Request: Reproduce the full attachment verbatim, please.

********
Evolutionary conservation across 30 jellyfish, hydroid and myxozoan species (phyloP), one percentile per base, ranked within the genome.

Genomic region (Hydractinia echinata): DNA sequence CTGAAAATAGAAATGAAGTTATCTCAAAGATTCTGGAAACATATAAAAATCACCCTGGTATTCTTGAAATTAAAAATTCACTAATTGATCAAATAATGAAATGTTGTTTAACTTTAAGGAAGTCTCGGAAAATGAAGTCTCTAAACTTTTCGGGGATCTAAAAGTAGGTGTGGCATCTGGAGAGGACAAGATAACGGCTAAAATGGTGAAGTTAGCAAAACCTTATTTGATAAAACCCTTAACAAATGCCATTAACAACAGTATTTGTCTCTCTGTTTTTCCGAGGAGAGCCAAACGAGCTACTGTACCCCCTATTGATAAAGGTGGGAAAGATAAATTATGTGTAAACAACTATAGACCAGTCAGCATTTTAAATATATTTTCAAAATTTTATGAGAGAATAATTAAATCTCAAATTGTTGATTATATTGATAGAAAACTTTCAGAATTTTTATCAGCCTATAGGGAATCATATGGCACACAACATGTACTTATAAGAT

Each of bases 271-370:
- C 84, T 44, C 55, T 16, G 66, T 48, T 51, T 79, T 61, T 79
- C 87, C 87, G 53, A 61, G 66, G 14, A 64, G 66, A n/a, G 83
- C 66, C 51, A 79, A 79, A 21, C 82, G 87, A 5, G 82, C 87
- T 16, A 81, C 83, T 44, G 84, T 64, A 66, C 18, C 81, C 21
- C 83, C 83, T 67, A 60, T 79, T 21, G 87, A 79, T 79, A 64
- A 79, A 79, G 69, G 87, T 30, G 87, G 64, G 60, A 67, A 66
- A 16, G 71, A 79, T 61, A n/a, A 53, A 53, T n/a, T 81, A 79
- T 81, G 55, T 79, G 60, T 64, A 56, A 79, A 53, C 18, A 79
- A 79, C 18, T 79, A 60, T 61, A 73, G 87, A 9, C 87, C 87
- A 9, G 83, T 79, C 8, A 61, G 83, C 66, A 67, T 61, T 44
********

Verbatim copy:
Evolutionary conservation across 30 jellyfish, hydroid and myxozoan species (phyloP), one percentile per base, ranked within the genome.

Genomic region (Hydractinia echinata): DNA sequence CTGAAAATAGAAATGAAGTTATCTCAAAGATTCTGGAAACATATAAAAATCACCCTGGTATTCTTGAAATTAAAAATTCACTAATTGATCAAATAATGAAATGTTGTTTAACTTTAAGGAAGTCTCGGAAAATGAAGTCTCTAAACTTTTCGGGGATCTAAAAGTAGGTGTGGCATCTGGAGAGGACAAGATAACGGCTAAAATGGTGAAGTTAGCAAAACCTTATTTGATAAAACCCTTAACAAATGCCATTAACAACAGTATTTGTCTCTCTGTTTTTCCGAGGAGAGCCAAACGAGCTACTGTACCCCCTATTGATAAAGGTGGGAAAGATAAATTATGTGTAAACAACTATAGACCAGTCAGCATTTTAAATATATTTTCAAAATTTTATGAGAGAATAATTAAATCTCAAATTGTTGATTATATTGATAGAAAACTTTCAGAATTTTTATCAGCCTATAGGGAATCATATGGCACACAACATGTACTTATAAGAT

Each of bases 271-370:
- C 84, T 44, C 55, T 16, G 66, T 48, T 51, T 79, T 61, T 79
- C 87, C 87, G 53, A 61, G 66, G 14, A 64, G 66, A n/a, G 83
- C 66, C 51, A 79, A 79, A 21, C 82, G 87, A 5, G 82, C 87
- T 16, A 81, C 83, T 44, G 84, T 64, A 66, C 18, C 81, C 21
- C 83, C 83, T 67, A 60, T 79, T 21, G 87, A 79, T 79, A 64
- A 79, A 79, G 69, G 87, T 30, G 87, G 64, G 60, A 67, A 66
- A 16, G 71, A 79, T 61, A n/a, A 53, A 53, T n/a, T 81, A 79
- T 81, G 55, T 79, G 60, T 64, A 56, A 79, A 53, C 18, A 79
- A 79, C 18, T 79, A 60, T 61, A 73, G 87, A 9, C 87, C 87
- A 9, G 83, T 79, C 8, A 61, G 83, C 66, A 67, T 61, T 44